Charles Z. Wick (d. 7.28.2008) is Former Director of the United States Information Agency (USIA) and a former member of the Advisory Board of the USC Center on Public Diplomacy. From 1981 through 1988, Wick was director of the USIA under President Reagan, where he worked to launch the first live global satellite television network. Wick also established the Voice of America's Radio Marti broadcasting to Cuba and created RIAS TV in Berlin. In 1986, the Washington Post hailed Wick as "the most influential director of the USIA" since Edward R. Murrow.
Wick also headed the International Youth Exchange Initiative,established an office within USIA to implement the General Exchanges Agreement between the U.S. and the former Soviet Union, and created the Artistic Ambassador Program with its international young artists' exchanges.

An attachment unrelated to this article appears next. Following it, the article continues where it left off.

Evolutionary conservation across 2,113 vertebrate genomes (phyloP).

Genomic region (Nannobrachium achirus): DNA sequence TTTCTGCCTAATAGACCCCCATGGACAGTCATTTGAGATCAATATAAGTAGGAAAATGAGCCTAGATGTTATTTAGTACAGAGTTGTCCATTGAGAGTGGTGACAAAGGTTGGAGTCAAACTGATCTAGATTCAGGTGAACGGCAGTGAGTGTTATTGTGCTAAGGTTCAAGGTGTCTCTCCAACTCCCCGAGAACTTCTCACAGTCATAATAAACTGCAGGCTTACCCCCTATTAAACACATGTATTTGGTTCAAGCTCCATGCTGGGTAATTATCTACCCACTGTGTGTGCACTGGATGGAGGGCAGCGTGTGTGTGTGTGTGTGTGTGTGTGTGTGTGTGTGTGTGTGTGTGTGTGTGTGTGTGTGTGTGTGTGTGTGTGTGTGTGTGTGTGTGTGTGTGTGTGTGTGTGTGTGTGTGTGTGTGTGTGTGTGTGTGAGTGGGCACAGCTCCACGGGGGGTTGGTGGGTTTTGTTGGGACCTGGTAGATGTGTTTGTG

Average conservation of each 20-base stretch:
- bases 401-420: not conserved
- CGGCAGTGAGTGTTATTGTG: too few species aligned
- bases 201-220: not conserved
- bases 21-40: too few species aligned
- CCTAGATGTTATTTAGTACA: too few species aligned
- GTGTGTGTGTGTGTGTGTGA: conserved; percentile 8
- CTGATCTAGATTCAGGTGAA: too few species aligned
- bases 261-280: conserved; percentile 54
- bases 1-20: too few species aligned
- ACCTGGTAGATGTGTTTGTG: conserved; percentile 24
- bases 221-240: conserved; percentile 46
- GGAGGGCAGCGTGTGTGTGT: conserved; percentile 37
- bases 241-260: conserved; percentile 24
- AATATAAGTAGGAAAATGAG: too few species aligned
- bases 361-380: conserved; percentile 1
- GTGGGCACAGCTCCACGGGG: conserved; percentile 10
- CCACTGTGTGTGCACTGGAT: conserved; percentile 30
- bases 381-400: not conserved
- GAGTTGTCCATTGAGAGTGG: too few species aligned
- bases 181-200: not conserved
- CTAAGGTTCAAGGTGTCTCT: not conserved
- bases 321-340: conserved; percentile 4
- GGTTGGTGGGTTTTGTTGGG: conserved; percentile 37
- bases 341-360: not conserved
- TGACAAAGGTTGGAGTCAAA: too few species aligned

Wick has been an independent businessman involved in the financing and operation of motion picture, television, radio, music, health care, and mortgage industries in the United States and abroad. He was previously president and chief executive officer of Wick Financial Corp., and Mapleton Enterprises, which he founded in the early 1960's. He was cochairman of the 1981 Presidential Inaugural Committee.
Wick led the USIA’s mission to inform and influence foreign publics in promotion of US national interests by broadening the dialogue between Americans and US institutions and their counterparts abroad. The USIA seeks to foster exchanges of students, professors, and diverse categories of citizens between the US and foreign societies.
Publications & CommentaryEdit
- Warriors of Disinformation: How Charles Wick, the USIA, and Videotape Won the Cold War by Alvin Snyder. Arcade Publishing 1995.
PbWinter 15:43, 2 Jun 2006 (PDT)